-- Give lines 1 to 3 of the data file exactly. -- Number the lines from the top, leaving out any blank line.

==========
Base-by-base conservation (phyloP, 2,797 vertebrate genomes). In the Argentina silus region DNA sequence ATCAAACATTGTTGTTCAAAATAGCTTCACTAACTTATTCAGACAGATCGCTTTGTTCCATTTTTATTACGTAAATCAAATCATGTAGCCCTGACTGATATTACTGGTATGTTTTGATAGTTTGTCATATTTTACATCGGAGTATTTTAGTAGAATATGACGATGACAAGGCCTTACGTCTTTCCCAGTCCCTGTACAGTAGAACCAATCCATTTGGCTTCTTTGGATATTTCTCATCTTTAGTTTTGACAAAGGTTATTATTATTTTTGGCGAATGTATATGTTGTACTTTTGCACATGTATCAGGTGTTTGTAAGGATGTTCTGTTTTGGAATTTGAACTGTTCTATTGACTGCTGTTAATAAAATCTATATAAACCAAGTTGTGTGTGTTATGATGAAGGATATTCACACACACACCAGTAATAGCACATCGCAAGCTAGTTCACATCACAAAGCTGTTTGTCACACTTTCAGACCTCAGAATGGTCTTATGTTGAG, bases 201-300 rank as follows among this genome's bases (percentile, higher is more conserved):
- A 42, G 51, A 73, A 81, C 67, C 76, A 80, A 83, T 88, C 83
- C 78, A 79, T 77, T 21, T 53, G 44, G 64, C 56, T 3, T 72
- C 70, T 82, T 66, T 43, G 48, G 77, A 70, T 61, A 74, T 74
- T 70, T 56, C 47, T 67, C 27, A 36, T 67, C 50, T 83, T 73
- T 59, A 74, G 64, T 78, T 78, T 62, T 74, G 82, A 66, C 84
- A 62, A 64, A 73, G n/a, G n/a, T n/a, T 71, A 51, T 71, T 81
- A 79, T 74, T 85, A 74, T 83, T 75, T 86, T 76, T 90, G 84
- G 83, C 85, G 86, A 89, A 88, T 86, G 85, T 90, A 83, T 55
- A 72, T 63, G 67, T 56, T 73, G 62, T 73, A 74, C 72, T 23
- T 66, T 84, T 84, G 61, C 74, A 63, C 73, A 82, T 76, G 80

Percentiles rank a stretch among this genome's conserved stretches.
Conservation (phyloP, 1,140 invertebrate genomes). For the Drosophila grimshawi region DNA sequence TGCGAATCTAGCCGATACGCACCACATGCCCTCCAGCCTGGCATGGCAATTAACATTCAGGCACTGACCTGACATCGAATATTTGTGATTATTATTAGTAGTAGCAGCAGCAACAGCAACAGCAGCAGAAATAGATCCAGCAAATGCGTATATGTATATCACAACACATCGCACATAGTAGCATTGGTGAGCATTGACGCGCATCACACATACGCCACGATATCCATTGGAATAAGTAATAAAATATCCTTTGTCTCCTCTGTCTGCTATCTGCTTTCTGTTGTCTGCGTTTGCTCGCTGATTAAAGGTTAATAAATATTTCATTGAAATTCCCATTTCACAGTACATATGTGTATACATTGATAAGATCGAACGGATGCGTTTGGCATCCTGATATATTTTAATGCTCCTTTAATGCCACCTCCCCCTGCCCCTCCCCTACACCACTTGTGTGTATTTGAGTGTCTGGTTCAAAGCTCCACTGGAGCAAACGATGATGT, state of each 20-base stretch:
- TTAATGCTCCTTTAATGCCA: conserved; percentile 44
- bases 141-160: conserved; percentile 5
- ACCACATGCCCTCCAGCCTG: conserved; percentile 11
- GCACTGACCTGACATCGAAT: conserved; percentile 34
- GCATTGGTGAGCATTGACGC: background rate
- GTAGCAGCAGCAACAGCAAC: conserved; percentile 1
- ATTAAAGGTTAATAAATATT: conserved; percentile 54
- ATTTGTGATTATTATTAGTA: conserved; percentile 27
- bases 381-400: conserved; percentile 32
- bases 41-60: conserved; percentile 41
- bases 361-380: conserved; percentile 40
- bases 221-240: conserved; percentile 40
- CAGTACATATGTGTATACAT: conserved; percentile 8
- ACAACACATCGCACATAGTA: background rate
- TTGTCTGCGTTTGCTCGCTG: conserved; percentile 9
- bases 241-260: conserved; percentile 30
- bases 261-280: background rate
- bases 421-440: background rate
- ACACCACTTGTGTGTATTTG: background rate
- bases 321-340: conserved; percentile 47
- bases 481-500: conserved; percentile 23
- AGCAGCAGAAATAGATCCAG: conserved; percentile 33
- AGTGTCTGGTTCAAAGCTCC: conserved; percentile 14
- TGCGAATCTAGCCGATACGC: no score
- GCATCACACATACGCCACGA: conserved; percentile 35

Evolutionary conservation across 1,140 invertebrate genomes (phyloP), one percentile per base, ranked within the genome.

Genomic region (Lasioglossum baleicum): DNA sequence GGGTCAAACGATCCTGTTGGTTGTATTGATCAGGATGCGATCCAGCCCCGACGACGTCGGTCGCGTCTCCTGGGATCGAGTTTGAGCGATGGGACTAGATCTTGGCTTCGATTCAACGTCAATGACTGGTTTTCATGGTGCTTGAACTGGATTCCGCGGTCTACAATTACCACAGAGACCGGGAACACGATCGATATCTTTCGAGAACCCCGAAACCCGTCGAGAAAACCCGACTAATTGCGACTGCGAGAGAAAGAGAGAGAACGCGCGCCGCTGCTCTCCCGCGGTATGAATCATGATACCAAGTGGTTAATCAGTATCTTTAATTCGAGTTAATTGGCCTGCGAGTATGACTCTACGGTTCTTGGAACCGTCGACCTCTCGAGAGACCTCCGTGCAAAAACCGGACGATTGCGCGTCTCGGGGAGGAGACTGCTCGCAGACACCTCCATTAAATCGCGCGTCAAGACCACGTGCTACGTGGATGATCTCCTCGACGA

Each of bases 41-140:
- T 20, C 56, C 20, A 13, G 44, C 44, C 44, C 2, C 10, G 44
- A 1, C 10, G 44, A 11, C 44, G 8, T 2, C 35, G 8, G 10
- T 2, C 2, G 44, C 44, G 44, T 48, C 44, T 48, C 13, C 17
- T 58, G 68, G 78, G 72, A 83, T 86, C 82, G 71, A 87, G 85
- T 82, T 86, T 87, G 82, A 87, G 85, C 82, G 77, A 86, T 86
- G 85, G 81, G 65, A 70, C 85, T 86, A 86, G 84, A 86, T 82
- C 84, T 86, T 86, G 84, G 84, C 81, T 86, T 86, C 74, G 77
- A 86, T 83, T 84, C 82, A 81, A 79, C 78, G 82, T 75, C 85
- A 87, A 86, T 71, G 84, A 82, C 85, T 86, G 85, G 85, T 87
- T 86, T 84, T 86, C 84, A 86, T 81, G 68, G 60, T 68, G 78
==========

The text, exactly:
Base-by-base conservation (phyloP, 2,797 vertebrate genomes). In the Argentina silus region DNA sequence ATCAAACATTGTTGTTCAAAATAGCTTCACTAACTTATTCAGACAGATCGCTTTGTTCCATTTTTATTACGTAAATCAAATCATGTAGCCCTGACTGATATTACTGGTATGTTTTGATAGTTTGTCATATTTTACATCGGAGTATTTTAGTAGAATATGACGATGACAAGGCCTTACGTCTTTCCCAGTCCCTGTACAGTAGAACCAATCCATTTGGCTTCTTTGGATATTTCTCATCTTTAGTTTTGACAAAGGTTATTATTATTTTTGGCGAATGTATATGTTGTACTTTTGCACATGTATCAGGTGTTTGTAAGGATGTTCTGTTTTGGAATTTGAACTGTTCTATTGACTGCTGTTAATAAAATCTATATAAACCAAGTTGTGTGTGTTATGATGAAGGATATTCACACACACACCAGTAATAGCACATCGCAAGCTAGTTCACATCACAAAGCTGTTTGTCACACTTTCAGACCTCAGAATGGTCTTATGTTGAG, bases 201-300 rank as follows among this genome's bases (percentile, higher is more conserved):
- A 42, G 51, A 73, A 81, C 67, C 76, A 80, A 83, T 88, C 83
- C 78, A 79, T 77, T 21, T 53, G 44, G 64, C 56, T 3, T 72